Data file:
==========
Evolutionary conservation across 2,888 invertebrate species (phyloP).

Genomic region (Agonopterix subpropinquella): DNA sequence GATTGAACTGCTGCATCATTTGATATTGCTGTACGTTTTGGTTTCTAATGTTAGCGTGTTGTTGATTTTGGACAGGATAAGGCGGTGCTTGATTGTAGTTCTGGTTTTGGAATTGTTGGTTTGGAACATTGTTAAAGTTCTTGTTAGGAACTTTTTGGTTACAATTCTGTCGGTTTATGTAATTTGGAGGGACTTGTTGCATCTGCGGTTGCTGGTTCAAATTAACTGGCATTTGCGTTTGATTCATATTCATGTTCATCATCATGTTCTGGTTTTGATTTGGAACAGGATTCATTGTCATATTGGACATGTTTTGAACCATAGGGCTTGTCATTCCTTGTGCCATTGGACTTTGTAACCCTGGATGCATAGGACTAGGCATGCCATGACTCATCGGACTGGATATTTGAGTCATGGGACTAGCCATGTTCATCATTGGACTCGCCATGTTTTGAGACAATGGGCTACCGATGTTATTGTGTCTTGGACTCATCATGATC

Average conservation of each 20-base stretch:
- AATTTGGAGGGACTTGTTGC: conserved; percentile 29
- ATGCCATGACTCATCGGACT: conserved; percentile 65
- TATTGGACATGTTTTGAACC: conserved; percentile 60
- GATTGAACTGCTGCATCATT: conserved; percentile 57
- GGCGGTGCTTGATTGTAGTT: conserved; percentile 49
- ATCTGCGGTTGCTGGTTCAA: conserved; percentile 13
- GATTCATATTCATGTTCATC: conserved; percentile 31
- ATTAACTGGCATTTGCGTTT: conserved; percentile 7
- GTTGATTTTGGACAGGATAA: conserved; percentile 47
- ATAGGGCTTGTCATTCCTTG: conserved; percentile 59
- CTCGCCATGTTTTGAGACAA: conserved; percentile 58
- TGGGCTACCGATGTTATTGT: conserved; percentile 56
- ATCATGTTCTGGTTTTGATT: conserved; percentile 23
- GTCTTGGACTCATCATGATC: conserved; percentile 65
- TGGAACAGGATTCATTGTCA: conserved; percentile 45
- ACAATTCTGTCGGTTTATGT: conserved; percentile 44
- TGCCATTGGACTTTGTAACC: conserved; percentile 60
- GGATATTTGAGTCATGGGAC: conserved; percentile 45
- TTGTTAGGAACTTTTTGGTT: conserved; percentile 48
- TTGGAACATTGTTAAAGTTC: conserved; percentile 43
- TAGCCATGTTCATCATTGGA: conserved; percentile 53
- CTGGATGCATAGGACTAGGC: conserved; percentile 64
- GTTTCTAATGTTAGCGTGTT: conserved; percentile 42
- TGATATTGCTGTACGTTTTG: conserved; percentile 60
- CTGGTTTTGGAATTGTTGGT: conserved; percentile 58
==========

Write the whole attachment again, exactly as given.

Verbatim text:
Evolutionary conservation across 2,888 invertebrate species (phyloP).

Genomic region (Agonopterix subpropinquella): DNA sequence GATTGAACTGCTGCATCATTTGATATTGCTGTACGTTTTGGTTTCTAATGTTAGCGTGTTGTTGATTTTGGACAGGATAAGGCGGTGCTTGATTGTAGTTCTGGTTTTGGAATTGTTGGTTTGGAACATTGTTAAAGTTCTTGTTAGGAACTTTTTGGTTACAATTCTGTCGGTTTATGTAATTTGGAGGGACTTGTTGCATCTGCGGTTGCTGGTTCAAATTAACTGGCATTTGCGTTTGATTCATATTCATGTTCATCATCATGTTCTGGTTTTGATTTGGAACAGGATTCATTGTCATATTGGACATGTTTTGAACCATAGGGCTTGTCATTCCTTGTGCCATTGGACTTTGTAACCCTGGATGCATAGGACTAGGCATGCCATGACTCATCGGACTGGATATTTGAGTCATGGGACTAGCCATGTTCATCATTGGACTCGCCATGTTTTGAGACAATGGGCTACCGATGTTATTGTGTCTTGGACTCATCATGATC

Average conservation of each 20-base stretch:
- AATTTGGAGGGACTTGTTGC: conserved; percentile 29
- ATGCCATGACTCATCGGACT: conserved; percentile 65
- TATTGGACATGTTTTGAACC: conserved; percentile 60
- GATTGAACTGCTGCATCATT: conserved; percentile 57
- GGCGGTGCTTGATTGTAGTT: conserved; percentile 49
- ATCTGCGGTTGCTGGTTCAA: conserved; percentile 13
- GATTCATATTCATGTTCATC: conserved; percentile 31
- ATTAACTGGCATTTGCGTTT: conserved; percentile 7
- GTTGATTTTGGACAGGATAA: conserved; percentile 47
- ATAGGGCTTGTCATTCCTTG: conserved; percentile 59
- CTCGCCATGTTTTGAGACAA: conserved; percentile 58
- TGGGCTACCGATGTTATTGT: conserved; percentile 56
- ATCATGTTCTGGTTTTGATT: conserved; percentile 23
- GTCTTGGACTCATCATGATC: conserved; percentile 65
- TGGAACAGGATTCATTGTCA: conserved; percentile 45
- ACAATTCTGTCGGTTTATGT: conserved; percentile 44
- TGCCATTGGACTTTGTAACC: conserved; percentile 60
- GGATATTTGAGTCATGGGAC: conserved; percentile 45
- TTGTTAGGAACTTTTTGGTT: conserved; percentile 48
- TTGGAACATTGTTAAAGTTC: conserved; percentile 43
- TAGCCATGTTCATCATTGGA: conserved; percentile 53
- CTGGATGCATAGGACTAGGC: conserved; percentile 64
- GTTTCTAATGTTAGCGTGTT: conserved; percentile 42
- TGATATTGCTGTACGTTTTG: conserved; percentile 60
- CTGGTTTTGGAATTGTTGGT: conserved; percentile 58